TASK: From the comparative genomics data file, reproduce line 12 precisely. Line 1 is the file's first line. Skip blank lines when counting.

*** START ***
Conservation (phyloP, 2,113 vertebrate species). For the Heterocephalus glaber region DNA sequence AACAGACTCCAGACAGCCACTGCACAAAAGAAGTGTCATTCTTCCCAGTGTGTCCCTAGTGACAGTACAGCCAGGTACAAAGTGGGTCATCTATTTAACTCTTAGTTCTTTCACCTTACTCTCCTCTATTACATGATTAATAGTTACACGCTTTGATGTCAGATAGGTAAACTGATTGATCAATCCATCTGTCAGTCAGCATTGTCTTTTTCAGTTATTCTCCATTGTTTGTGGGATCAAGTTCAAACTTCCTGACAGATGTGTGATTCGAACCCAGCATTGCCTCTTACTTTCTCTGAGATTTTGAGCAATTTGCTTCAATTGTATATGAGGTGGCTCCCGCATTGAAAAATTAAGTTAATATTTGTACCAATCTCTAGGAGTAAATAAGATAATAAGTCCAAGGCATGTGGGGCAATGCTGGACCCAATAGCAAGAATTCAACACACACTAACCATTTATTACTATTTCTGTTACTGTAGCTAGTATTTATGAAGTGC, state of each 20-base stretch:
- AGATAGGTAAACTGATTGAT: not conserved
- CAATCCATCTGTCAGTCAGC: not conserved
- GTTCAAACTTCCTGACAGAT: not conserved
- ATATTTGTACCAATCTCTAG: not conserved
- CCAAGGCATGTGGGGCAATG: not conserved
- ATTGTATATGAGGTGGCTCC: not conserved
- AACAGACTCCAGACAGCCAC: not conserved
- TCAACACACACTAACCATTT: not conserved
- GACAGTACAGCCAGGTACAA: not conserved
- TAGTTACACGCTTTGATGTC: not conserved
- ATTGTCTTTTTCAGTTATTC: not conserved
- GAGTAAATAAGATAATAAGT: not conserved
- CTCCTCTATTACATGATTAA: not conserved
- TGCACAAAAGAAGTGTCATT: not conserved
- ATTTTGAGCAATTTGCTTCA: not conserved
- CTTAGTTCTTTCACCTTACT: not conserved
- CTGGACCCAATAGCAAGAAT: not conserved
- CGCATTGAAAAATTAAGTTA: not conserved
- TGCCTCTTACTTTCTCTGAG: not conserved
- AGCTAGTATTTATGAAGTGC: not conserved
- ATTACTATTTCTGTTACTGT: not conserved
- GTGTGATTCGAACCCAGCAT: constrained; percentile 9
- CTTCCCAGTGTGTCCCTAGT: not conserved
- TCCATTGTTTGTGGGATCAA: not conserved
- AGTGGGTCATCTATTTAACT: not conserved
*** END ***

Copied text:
- ATTGTCTTTTTCAGTTATTC: not conserved